Aluminum finish for play structure?

Hi. I've designed and built a unique treehouse/swingset/climbing structure for my children. It has a couple of aluminum components,
such as a "high bar" made of aluminum pipe. The problem is, when the kids hang on the bar, the aluminum makes their hands black. I've tried rubbing it down with fine steel wool, cleaning it with alcohol, and rubbing it with an automotive polishing compound. Only helped a little. Is there a way I can treat the aluminum to solve this problem - either a different way of cleaning it or some sort of coating I can apply? It would have to stand up to the elements and not flake or chip off. I think an ordinary paint would likely flake off at some point, possibly creating more of a hazard to the kids than the aluminum rubbing off on their hands. Any suggestions? Thanks!
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powder coat. you'll have to take it somewhere to do that.

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Spray on clear coat. Wipe down with denatured alcohol or Acetone before coating. Michelle
Todd Rose wrote:

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Michelle, can you be more specific about what kind of clear coat you're thinking of, and where I might get some? I posted this same question on another forum, and someone suggested a type of coating available at auto paint stores for coating aluminum wheels. Is that the type of thing you mean? Everyone else suggests either powder coating or anodizing - options I will certainly consider - but if there's a product I could spray on myself that would be plenty durable, it would be quicker and less costly. Thanks!
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I used something years ago to coat my Tv antenna. I cannot find it anymore. I looked on the Krylon website and the have an Exterior "paint" called Crystal clear. Acrylic Flat, Acrylic Gloss and Acrylic Satin. Take your pick. Michelle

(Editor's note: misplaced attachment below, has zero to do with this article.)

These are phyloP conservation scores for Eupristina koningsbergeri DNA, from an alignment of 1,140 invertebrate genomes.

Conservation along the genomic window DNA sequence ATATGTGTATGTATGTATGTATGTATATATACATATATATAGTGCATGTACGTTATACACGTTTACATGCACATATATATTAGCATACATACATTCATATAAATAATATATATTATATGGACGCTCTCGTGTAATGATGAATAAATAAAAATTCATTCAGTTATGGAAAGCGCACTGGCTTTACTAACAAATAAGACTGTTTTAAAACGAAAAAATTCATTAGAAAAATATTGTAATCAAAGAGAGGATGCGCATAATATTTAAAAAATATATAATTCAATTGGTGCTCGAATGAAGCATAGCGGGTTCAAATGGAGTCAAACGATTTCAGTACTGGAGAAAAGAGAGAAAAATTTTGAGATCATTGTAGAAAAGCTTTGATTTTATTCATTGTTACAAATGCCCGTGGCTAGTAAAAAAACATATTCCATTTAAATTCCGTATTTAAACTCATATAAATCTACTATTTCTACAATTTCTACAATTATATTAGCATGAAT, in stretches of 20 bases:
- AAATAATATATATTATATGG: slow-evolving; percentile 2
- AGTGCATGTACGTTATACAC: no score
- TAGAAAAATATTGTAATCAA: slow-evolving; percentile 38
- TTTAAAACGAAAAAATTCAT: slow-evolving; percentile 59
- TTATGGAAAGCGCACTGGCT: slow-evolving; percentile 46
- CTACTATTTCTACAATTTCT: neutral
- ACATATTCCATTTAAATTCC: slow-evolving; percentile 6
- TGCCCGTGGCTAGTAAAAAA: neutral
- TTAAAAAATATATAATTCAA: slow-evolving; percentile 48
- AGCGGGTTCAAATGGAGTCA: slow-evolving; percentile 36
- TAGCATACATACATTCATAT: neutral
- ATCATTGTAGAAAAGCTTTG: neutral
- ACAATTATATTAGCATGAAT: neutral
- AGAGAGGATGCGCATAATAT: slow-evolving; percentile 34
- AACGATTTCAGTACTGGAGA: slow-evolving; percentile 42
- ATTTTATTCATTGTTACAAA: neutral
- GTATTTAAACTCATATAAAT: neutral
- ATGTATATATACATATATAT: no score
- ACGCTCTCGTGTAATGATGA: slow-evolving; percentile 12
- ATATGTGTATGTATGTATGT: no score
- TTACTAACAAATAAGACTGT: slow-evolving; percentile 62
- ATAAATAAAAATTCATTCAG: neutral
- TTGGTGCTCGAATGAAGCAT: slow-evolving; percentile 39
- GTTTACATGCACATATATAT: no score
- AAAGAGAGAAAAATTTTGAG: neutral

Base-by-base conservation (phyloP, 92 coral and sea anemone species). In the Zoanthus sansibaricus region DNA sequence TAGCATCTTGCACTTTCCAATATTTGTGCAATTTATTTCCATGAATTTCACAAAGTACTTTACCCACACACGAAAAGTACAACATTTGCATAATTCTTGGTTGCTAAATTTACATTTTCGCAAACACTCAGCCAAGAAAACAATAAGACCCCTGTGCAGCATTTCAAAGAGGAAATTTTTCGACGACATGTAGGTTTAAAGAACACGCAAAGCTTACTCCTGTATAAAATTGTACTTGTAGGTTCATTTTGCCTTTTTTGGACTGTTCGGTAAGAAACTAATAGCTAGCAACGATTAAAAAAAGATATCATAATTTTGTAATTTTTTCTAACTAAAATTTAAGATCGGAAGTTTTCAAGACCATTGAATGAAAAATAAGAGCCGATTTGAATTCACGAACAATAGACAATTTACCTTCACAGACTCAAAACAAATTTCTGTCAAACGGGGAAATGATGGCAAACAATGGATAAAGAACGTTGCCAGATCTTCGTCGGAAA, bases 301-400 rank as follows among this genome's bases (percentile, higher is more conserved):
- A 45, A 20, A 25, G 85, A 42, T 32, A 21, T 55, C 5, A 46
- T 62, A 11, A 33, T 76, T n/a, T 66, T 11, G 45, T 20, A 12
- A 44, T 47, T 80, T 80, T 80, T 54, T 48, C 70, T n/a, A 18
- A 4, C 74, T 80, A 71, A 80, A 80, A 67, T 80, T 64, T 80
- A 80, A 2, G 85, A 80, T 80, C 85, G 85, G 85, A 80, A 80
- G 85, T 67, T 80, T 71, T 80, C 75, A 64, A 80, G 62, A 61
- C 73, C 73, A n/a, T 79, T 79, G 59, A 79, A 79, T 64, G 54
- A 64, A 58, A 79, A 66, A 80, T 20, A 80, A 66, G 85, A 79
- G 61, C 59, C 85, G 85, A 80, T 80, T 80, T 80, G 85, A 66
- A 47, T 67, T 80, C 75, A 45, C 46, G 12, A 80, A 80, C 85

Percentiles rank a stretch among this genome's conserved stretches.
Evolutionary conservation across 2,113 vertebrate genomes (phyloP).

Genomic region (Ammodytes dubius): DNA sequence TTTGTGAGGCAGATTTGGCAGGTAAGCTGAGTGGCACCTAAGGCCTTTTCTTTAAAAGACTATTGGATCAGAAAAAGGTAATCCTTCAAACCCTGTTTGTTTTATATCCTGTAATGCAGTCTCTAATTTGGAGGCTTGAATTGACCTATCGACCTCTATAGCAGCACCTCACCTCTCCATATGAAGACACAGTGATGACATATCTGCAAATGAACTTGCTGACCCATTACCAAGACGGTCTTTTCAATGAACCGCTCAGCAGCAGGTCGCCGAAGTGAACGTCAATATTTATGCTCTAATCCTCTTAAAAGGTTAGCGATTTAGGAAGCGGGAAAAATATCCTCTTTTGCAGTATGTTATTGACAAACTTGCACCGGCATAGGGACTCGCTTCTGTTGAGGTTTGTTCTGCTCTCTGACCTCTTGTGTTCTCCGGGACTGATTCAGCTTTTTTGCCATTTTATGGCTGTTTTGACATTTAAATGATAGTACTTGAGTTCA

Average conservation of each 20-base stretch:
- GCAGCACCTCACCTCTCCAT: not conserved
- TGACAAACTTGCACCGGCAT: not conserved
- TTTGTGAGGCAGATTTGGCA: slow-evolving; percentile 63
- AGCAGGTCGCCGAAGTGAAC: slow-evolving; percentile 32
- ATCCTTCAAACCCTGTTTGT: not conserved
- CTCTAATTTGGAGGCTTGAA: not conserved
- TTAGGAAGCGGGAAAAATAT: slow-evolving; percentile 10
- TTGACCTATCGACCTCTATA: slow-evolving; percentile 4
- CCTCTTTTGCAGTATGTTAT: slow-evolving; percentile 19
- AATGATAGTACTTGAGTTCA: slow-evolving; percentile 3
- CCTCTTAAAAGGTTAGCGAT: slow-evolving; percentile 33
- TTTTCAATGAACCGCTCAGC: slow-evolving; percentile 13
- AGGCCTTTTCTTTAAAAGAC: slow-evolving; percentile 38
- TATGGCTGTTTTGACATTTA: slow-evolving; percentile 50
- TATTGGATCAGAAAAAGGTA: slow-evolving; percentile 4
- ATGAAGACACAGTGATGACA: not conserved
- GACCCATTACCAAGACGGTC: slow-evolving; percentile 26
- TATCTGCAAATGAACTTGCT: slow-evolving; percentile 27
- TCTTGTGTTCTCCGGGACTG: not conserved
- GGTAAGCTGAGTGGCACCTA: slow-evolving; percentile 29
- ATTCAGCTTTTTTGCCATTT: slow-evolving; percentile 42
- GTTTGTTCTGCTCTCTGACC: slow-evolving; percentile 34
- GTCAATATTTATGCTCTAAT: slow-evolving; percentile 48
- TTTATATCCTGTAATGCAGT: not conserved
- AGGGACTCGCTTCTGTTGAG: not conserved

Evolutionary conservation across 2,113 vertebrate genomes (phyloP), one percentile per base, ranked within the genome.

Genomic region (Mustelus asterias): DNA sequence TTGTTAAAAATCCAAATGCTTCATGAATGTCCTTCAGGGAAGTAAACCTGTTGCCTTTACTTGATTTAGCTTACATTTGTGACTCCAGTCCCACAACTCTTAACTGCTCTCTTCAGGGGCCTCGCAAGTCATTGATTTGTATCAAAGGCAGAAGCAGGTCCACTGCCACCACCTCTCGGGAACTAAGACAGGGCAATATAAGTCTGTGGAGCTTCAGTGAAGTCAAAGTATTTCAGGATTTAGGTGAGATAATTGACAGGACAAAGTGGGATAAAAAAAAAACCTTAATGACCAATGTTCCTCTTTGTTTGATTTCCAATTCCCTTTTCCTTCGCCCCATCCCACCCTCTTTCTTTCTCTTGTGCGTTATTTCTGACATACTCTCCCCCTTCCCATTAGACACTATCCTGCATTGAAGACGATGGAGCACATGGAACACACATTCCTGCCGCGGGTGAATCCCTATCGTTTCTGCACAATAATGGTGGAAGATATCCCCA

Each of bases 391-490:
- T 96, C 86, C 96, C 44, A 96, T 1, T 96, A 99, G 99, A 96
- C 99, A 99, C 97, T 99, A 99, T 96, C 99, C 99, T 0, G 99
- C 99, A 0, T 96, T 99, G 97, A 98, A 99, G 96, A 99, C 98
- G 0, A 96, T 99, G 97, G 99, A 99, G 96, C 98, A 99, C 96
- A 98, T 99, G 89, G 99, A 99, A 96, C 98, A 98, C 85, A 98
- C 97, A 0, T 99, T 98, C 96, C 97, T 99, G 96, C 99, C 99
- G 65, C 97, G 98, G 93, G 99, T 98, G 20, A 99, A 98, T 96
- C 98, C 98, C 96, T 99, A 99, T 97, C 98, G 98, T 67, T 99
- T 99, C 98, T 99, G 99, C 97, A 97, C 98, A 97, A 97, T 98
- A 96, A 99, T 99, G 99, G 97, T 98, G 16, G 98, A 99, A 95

Todd Rose wrote:

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Todd Rose wrote:

Todd:
    You could send the pieces out to be anodized. Even color anodized if you wish. It'd look nice and probably outlast your kids.
-- BottleBob http://home.earthlink.net/~bottlbob
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Cleaning it will not fix the problem as it's not a matter of it being dirty per se. It's the aluminum oxide that's rubbing off the surface that is giving your children black hands. When you clean and polish it, you are removing the surface oxidation (and I'm betting that the waxes/oils in the polishing compound is retarding their return), but it will continue to come back.
Here are your options from best (most durable) to worst (which happens to also be the order of expense):
1. Hard anodize the aluminum. This is basically an electro-chemical oxidation of the surface of your aluminum. This induced oxide layer is extremely strong and durable and will not rub off or even scrape off. (For example, check out the dark gray surface of a Calphalon pot.) What's nice about hard anodizing (besides its durability) is that it can be done in a way that is not glossy slick (good for pull-up bars). Also, it can be colored which would look very cool.
2. Powder coat. This is much more durable than paint, but it will eventually get nicked and scratched. It will also tend to be more slippery.
3. Prime and paint. This probably won't last too long.
Of course, you could always wrap the bar in an adhesive athletic tape or similar product. This will stop the black hands, slightly cushion the bar, and give a much better gripping surface. This is what we had on the pull-up bars at the crew boathouse when I was in high school.
- Michael
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Lots of aluminum airplanes sit outside painted =)
Zinc chromate primer is the key, and a quality enamel or epoxy finish

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Yes, but you're talking about industrial finishes. These are not commonly available, very expensive ($100 or more per gallon), difficult to apply (and more difficult to clean up after), and highly toxic (not ideal for young children's play equipment). I was referring to the paints commonly available at hardware and paint stores.
I think powder coating would be the best compromise between cost and durability. And powder coating is non-toxic (and good for the environment, if that's important to the original poster).
- Michael
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Many thanks to Charles, Michelle, BottleBob, Dan, and Jon for your replies. Special thanks to Michael for your very thorough and thoughtful input. I haven't yet coated the bar, but I've been learning a lot about anodization and powder coating, who's available in my area to do these processes, and the associated costs, and will make a decision soon. Thanks again.
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I think that ordinary primer and then paint is likely to last for several years. And is easily touched up at that time. It should not be a hazard to your children. Check the label for ingredients. Lead has been banned since about 1977.
Dan
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